The water buffalo races of west Bali, known as Mekepung and imported by the local Madurese population, are the most dramatic of Jembrana's events. Throughout the westernmost districts, it is still common to see a team of brawny, grey or pink buffalo pulling wooden carts filled with cacao, coffee or bananas. Mekepung began when farmer's playfield raced their neighbors in plowing a field or in bringing the harvest home. The races soon became an event in themselves, and the cumbersome cikar carts were replaced by light, two-wheeled chariots.

Today, the races are organized by the regional government of Jembrana. All participants are members of a racing club (sekehe mekepung) and are divided into two divisions: a Western Block and an Eastern Block, with the Ijo Gading River that bisects Jembrana as the dividing line. These teams compete biannually, in the Regent's Cup Championship on the Sunday before Indonesian Independence Day in August, and the Governor's Cup Championship each September or October.

The buffaloes in each team are ranked prior to the races, and pitted against its counterpart on the other team. Two pairs run at a time, along a circuitous 4 km route. The team with the most winners takes the cup. Apart from this, the only immediate reward for winning is prestige, but owning a prize buffalo does eventually translate into money. A good race animal can fetch almost double the normal price, if its owner is willing to part with it.

If you are in Jembrana between August and October you can find out the time and place of the championships by visiting the Department of Tourism in Negara. You can also see races at other times of the year by commissioning a performance or by attending the rehearsals that take place every other Sunday morning.

To find out about these options, contact the leaders of the sekehe mekepung. I Ketut Suelem or I Ketut Dibia in the town of Banyubiru, five kilometers west of Negara, or I Ketut Wenong of Delod Brawah, two kilometers southwest of Tegalcangkring. Rehearsals may be infrequent during the rainy season (November through March).

BALI BARAT
West Bali National Park and Reserve

Much of Bali's natural landscape has been altered by the hand of man. Dense tropical forests that once covered the island have mostly now been cleared; and the land molded into spectacular rice terraces and sprawling village settlements. But on the westernmost tip of the island, extensive Montana forests, coastal swamps and marine waters have barely been disturbed by human presence. Today these areas comprise the Bali Barat (West Bali) National Park, officially gazette in 1984 as one of ten national parks in Indonesia.

Several distinct environments are to be found within the park's 76,312 hectares. Forested mountains ranging up to 1500 m stand in the park's central and eastern sectors. Their southern slopes are forested with tropical vegetation that is green year round. The north is much drier than the south, hosting deciduous forests. Palm savannahs and mangrove swamps are found in the coastal areas. Four nearby islands surrounded by coral reefs are rich in sea and bird life.

The park is home to two rare species wildlife. The Bali Starling (Leucopsar rothschildi), found only in Bali, is a small white bird with black wingtips and a brilliant aqua blue streak around its eyes. A hundred or so individuals still live in the wild here, mainly on Menjangan Island, and the park is sponsoring a project to train birds donated from zoos around the world for re-release to their natural habitat. The project's training center is located at Tegal Bunder Research Station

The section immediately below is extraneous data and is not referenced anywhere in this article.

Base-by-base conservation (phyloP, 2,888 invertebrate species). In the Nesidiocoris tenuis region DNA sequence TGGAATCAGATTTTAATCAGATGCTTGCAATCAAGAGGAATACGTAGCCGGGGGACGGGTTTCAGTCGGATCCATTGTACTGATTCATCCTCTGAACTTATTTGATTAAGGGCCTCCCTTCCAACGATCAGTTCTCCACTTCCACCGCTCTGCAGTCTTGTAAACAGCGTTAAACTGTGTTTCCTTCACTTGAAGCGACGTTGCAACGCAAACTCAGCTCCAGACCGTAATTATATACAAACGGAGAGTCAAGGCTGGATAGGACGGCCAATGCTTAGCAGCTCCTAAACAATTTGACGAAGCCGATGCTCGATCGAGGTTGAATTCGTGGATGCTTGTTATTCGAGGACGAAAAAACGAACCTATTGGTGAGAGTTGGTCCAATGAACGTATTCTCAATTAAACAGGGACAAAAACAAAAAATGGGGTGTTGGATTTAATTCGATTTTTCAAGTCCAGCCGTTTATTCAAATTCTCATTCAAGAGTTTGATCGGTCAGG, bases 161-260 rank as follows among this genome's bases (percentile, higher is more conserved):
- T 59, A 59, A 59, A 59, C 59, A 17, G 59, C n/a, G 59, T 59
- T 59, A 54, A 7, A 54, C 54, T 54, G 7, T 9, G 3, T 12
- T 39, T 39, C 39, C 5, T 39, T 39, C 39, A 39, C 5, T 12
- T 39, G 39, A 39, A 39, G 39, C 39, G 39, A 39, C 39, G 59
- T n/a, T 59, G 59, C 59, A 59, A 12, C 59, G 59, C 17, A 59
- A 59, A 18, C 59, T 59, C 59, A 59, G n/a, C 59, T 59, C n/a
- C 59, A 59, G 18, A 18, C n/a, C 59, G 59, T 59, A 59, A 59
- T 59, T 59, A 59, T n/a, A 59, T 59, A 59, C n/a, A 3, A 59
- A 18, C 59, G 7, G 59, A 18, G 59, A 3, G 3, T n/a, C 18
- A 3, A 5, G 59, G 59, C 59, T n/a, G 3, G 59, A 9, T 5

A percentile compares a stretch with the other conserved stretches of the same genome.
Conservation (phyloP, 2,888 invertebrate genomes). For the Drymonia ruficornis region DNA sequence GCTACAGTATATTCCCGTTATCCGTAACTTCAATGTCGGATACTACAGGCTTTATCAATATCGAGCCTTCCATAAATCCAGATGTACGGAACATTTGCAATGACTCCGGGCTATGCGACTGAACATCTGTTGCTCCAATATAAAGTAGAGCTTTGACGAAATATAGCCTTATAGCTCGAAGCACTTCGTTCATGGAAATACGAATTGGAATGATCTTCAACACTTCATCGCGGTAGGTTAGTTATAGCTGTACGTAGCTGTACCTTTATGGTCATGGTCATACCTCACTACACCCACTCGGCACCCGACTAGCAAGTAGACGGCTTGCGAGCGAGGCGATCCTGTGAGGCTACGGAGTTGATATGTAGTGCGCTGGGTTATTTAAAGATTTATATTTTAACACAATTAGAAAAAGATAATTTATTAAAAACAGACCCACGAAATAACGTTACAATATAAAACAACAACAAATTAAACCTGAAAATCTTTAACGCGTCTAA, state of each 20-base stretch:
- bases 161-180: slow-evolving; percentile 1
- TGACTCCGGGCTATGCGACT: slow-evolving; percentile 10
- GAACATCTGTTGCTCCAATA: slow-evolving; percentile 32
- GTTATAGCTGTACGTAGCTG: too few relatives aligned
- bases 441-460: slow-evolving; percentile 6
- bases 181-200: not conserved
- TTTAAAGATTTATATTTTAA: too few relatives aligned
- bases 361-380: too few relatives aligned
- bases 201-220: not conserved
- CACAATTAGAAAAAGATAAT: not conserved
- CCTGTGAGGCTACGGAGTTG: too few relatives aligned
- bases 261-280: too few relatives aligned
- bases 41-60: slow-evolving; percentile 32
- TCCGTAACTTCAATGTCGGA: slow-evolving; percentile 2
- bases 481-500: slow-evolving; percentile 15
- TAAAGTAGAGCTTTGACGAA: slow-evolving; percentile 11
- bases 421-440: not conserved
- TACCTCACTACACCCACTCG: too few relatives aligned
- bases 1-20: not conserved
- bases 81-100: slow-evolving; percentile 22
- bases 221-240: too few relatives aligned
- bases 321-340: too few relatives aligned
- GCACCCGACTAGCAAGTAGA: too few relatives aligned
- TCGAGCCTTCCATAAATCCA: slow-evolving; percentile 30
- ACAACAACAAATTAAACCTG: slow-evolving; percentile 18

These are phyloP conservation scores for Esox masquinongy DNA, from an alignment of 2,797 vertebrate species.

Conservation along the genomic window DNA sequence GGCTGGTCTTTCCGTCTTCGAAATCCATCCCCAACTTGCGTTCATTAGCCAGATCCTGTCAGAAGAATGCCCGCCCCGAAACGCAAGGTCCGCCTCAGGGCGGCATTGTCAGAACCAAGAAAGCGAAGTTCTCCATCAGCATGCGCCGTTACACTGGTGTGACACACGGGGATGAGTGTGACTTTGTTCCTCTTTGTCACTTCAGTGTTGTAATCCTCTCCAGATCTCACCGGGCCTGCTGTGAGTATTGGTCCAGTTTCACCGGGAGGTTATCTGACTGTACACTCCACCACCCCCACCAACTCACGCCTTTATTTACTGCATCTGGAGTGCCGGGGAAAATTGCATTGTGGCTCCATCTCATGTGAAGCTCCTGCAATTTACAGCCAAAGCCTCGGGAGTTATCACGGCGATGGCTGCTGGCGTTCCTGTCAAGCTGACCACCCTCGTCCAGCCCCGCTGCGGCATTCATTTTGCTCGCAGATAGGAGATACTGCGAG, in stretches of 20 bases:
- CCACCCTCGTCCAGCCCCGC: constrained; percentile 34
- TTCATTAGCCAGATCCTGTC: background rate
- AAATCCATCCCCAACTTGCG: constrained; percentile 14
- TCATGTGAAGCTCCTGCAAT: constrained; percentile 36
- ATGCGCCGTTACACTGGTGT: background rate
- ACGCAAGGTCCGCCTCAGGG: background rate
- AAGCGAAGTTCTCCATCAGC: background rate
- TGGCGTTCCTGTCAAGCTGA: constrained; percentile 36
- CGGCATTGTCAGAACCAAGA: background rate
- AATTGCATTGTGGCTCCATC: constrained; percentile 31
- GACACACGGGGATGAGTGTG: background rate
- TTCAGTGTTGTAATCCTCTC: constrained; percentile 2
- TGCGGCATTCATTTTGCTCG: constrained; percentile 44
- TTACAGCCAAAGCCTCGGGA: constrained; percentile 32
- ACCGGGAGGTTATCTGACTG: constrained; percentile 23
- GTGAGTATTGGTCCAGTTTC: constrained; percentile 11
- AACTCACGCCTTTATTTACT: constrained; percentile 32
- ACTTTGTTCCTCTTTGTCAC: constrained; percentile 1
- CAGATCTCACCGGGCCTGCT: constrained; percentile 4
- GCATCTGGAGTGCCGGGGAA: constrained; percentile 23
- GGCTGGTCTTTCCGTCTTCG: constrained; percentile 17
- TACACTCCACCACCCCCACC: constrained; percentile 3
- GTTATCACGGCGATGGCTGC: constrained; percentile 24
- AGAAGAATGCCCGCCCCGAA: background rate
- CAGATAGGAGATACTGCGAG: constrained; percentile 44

Another rare species is the wild Javan buffalo (Bos javanicus). It is only 30 to 40 deep inside the park grounds. Other mammals here include rusa deer, barking deer mouse deer, leopard, civets, macaques and several species of monkeys.

The National Park's stated goal is to balance conservation with human needs, now and in the future. Portions of it will be preserved as a wilderness resource. Other areas bordering on existing human settlement, e has been designated "buffer zones" and continues to provide these communities with needed forest resources. Several coconut and eucalyptus plantations will be reconverted to natural habitats. Still other areas are being exploited for timber. The park is also intended for controlled recreational use by Indonesian and foreigners alike.

Within the park's boundaries are two well known tourist sites. The Banyu Wedang hot springs are considered to have medicinal properties by those who believe and bathe in them. Also found here is the holy grave of Jayaprana, a nobleman sent on a fatal mission so the king he served might wed his new bride

Hiking in Bali Barat

The best source for information on hikes and facilities is Park Headquarters at Cekik, by the intersection of the main roads from Singaraja and Denpasar, just south of Gilimanuk. A small library with exhibits and a knowledgeable staff are available to help you. Since this is a government office, it closes at 3 pm, Monday through Thursday, at noon on Friday, and is closed on Saturday and Sunday.

There are many interesting trails, but to enter Bah Barat you must first obtain a permit and be accompanied by a guide. Permits are available free of charge at Cekik and at Labuhan Lalang, or at the Forestry Department offices (Departemen Kehutanan) at J1. Niti Mandala, Renon in Denpasar (tel: 235679). The cost of a guide is $5 for 1-2 hours.

Shelters are available for overnight stays, but you must provide your own bedding, mosquito protection, food, water and utensils. If you plan to stay overnight, it is best to notify the park staff in advance so that your guide and facilities will be ready when you arrive. If You wish to spend several days exploring the Park without camping, you can stay in simple bungalows at Labuhan Lalang, or in hotels in Gilimanuk or Negara.

Diving off Menjangan Island

The most beautiful, unspoiled coral reefs in Bali are located off the coast of Pulau Menjangan ("Deer Island"). Comprising hundreds of species of coral, these reefs extend 100 to 150 m from the shore, and then drop 40 to 60 m down to the ocean floor. Menjangan and the nearby mainland are excellent places for swimming, snorkeling, and scuba diving. A 45 minutes nature walk on Pulau Menjangan, which is uninhabited except for the Java Deer, affords beautiful panoramic views of the mountainous mainland.

To reach Pulau Menjangan, hire a boat at Labuhan Lalang, just opposite the island on the north coast of Bali. 'Me round-trip cost is about $20 for 6 people. Snorkeling and scuba equipment are not available here, but you can organize this through one of the many diving tour operators in Kuta or Sanur (see "Practicalities" for these areas). The boat will stop wherever you want, and the boatmen are experienced guides. It is forbidden to spend the night on Menjangan, but food and simple lodgings are available at Labuhan Lalang.